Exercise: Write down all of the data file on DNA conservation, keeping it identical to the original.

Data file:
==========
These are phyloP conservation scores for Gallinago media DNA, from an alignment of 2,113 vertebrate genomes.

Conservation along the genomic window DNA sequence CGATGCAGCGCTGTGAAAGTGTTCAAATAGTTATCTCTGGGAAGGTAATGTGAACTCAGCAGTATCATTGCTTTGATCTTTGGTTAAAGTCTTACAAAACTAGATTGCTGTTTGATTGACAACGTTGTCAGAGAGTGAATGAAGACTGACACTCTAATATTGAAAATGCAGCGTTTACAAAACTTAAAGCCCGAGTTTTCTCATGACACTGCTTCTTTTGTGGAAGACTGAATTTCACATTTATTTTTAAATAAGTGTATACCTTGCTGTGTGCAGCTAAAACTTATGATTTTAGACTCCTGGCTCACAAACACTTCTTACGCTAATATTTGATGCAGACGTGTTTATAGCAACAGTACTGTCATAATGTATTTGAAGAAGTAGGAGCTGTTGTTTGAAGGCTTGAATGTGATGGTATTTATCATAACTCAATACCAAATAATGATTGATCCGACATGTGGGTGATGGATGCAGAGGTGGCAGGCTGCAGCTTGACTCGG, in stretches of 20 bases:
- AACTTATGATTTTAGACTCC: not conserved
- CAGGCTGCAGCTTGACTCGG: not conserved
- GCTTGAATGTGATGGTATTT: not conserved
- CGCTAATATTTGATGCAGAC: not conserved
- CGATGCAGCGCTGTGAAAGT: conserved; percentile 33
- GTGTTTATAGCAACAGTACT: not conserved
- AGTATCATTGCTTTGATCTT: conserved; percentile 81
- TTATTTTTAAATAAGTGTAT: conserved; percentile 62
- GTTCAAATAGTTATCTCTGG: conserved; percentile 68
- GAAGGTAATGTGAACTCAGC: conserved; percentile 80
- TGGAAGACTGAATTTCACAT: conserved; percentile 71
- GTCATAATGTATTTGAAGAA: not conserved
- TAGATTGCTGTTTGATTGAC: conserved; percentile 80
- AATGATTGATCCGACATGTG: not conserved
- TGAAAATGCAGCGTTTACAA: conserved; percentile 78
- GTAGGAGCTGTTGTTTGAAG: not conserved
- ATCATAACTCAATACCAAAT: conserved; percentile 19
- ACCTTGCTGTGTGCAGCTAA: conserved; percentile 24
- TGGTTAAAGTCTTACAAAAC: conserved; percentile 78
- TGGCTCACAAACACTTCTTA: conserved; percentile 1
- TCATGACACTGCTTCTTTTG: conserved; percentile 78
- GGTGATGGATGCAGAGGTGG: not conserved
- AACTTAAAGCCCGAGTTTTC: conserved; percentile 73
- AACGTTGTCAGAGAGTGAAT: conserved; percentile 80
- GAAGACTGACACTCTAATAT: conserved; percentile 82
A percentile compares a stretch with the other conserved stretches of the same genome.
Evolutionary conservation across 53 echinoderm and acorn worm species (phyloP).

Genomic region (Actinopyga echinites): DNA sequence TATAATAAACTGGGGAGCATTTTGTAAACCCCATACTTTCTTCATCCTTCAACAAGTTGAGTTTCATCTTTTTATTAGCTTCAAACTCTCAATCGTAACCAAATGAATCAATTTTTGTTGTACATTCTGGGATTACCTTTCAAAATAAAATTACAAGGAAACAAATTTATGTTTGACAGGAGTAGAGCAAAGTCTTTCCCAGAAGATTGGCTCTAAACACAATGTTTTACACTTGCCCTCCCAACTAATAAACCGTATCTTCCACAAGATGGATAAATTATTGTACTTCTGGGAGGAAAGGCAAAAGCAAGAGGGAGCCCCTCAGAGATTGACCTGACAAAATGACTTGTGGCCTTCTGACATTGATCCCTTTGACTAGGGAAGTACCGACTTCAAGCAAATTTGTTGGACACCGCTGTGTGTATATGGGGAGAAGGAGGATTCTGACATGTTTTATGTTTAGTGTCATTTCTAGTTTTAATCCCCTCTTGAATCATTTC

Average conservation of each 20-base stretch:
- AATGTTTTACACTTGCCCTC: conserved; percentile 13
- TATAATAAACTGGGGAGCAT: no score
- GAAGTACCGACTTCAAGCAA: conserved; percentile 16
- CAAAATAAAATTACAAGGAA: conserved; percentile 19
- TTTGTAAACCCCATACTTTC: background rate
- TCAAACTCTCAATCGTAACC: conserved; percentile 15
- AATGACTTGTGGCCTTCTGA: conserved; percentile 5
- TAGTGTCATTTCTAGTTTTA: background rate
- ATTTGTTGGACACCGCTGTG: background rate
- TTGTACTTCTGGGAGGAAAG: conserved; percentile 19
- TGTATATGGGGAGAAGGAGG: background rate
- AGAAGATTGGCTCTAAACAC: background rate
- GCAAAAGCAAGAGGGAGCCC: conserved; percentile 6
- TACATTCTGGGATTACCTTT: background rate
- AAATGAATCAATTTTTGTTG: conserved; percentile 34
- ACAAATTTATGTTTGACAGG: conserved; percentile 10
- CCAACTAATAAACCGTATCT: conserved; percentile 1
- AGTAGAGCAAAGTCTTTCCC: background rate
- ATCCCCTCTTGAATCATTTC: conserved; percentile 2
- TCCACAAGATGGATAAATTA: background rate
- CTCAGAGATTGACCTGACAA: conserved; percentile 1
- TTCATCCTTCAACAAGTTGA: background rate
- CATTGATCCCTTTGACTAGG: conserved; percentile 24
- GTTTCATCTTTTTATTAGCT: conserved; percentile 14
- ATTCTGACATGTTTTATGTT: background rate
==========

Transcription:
These are phyloP conservation scores for Gallinago media DNA, from an alignment of 2,113 vertebrate genomes.

Conservation along the genomic window DNA sequence CGATGCAGCGCTGTGAAAGTGTTCAAATAGTTATCTCTGGGAAGGTAATGTGAACTCAGCAGTATCATTGCTTTGATCTTTGGTTAAAGTCTTACAAAACTAGATTGCTGTTTGATTGACAACGTTGTCAGAGAGTGAATGAAGACTGACACTCTAATATTGAAAATGCAGCGTTTACAAAACTTAAAGCCCGAGTTTTCTCATGACACTGCTTCTTTTGTGGAAGACTGAATTTCACATTTATTTTTAAATAAGTGTATACCTTGCTGTGTGCAGCTAAAACTTATGATTTTAGACTCCTGGCTCACAAACACTTCTTACGCTAATATTTGATGCAGACGTGTTTATAGCAACAGTACTGTCATAATGTATTTGAAGAAGTAGGAGCTGTTGTTTGAAGGCTTGAATGTGATGGTATTTATCATAACTCAATACCAAATAATGATTGATCCGACATGTGGGTGATGGATGCAGAGGTGGCAGGCTGCAGCTTGACTCGG, in stretches of 20 bases:
- AACTTATGATTTTAGACTCC: not conserved
- CAGGCTGCAGCTTGACTCGG: not conserved
- GCTTGAATGTGATGGTATTT: not conserved
- CGCTAATATTTGATGCAGAC: not conserved
- CGATGCAGCGCTGTGAAAGT: conserved; percentile 33
- GTGTTTATAGCAACAGTACT: not conserved
- AGTATCATTGCTTTGATCTT: conserved; percentile 81
- TTATTTTTAAATAAGTGTAT: conserved; percentile 62
- GTTCAAATAGTTATCTCTGG: conserved; percentile 68
- GAAGGTAATGTGAACTCAGC: conserved; percentile 80
- TGGAAGACTGAATTTCACAT: conserved; percentile 71
- GTCATAATGTATTTGAAGAA: not conserved
- TAGATTGCTGTTTGATTGAC: conserved; percentile 80
- AATGATTGATCCGACATGTG: not conserved
- TGAAAATGCAGCGTTTACAA: conserved; percentile 78
- GTAGGAGCTGTTGTTTGAAG: not conserved
- ATCATAACTCAATACCAAAT: conserved; percentile 19
- ACCTTGCTGTGTGCAGCTAA: conserved; percentile 24
- TGGTTAAAGTCTTACAAAAC: conserved; percentile 78
- TGGCTCACAAACACTTCTTA: conserved; percentile 1
- TCATGACACTGCTTCTTTTG: conserved; percentile 78
- GGTGATGGATGCAGAGGTGG: not conserved
- AACTTAAAGCCCGAGTTTTC: conserved; percentile 73
- AACGTTGTCAGAGAGTGAAT: conserved; percentile 80
- GAAGACTGACACTCTAATAT: conserved; percentile 82
A percentile compares a stretch with the other conserved stretches of the same genome.
Evolutionary conservation across 53 echinoderm and acorn worm species (phyloP).

Genomic region (Actinopyga echinites): DNA sequence TATAATAAACTGGGGAGCATTTTGTAAACCCCATACTTTCTTCATCCTTCAACAAGTTGAGTTTCATCTTTTTATTAGCTTCAAACTCTCAATCGTAACCAAATGAATCAATTTTTGTTGTACATTCTGGGATTACCTTTCAAAATAAAATTACAAGGAAACAAATTTATGTTTGACAGGAGTAGAGCAAAGTCTTTCCCAGAAGATTGGCTCTAAACACAATGTTTTACACTTGCCCTCCCAACTAATAAACCGTATCTTCCACAAGATGGATAAATTATTGTACTTCTGGGAGGAAAGGCAAAAGCAAGAGGGAGCCCCTCAGAGATTGACCTGACAAAATGACTTGTGGCCTTCTGACATTGATCCCTTTGACTAGGGAAGTACCGACTTCAAGCAAATTTGTTGGACACCGCTGTGTGTATATGGGGAGAAGGAGGATTCTGACATGTTTTATGTTTAGTGTCATTTCTAGTTTTAATCCCCTCTTGAATCATTTC

Average conservation of each 20-base stretch:
- AATGTTTTACACTTGCCCTC: conserved; percentile 13
- TATAATAAACTGGGGAGCAT: no score
- GAAGTACCGACTTCAAGCAA: conserved; percentile 16
- CAAAATAAAATTACAAGGAA: conserved; percentile 19
- TTTGTAAACCCCATACTTTC: background rate
- TCAAACTCTCAATCGTAACC: conserved; percentile 15
- AATGACTTGTGGCCTTCTGA: conserved; percentile 5
- TAGTGTCATTTCTAGTTTTA: background rate
- ATTTGTTGGACACCGCTGTG: background rate
- TTGTACTTCTGGGAGGAAAG: conserved; percentile 19
- TGTATATGGGGAGAAGGAGG: background rate
- AGAAGATTGGCTCTAAACAC: background rate
- GCAAAAGCAAGAGGGAGCCC: conserved; percentile 6
- TACATTCTGGGATTACCTTT: background rate
- AAATGAATCAATTTTTGTTG: conserved; percentile 34
- ACAAATTTATGTTTGACAGG: conserved; percentile 10
- CCAACTAATAAACCGTATCT: conserved; percentile 1
- AGTAGAGCAAAGTCTTTCCC: background rate
- ATCCCCTCTTGAATCATTTC: conserved; percentile 2
- TCCACAAGATGGATAAATTA: background rate
- CTCAGAGATTGACCTGACAA: conserved; percentile 1
- TTCATCCTTCAACAAGTTGA: background rate
- CATTGATCCCTTTGACTAGG: conserved; percentile 24
- GTTTCATCTTTTTATTAGCT: conserved; percentile 14
- ATTCTGACATGTTTTATGTT: background rate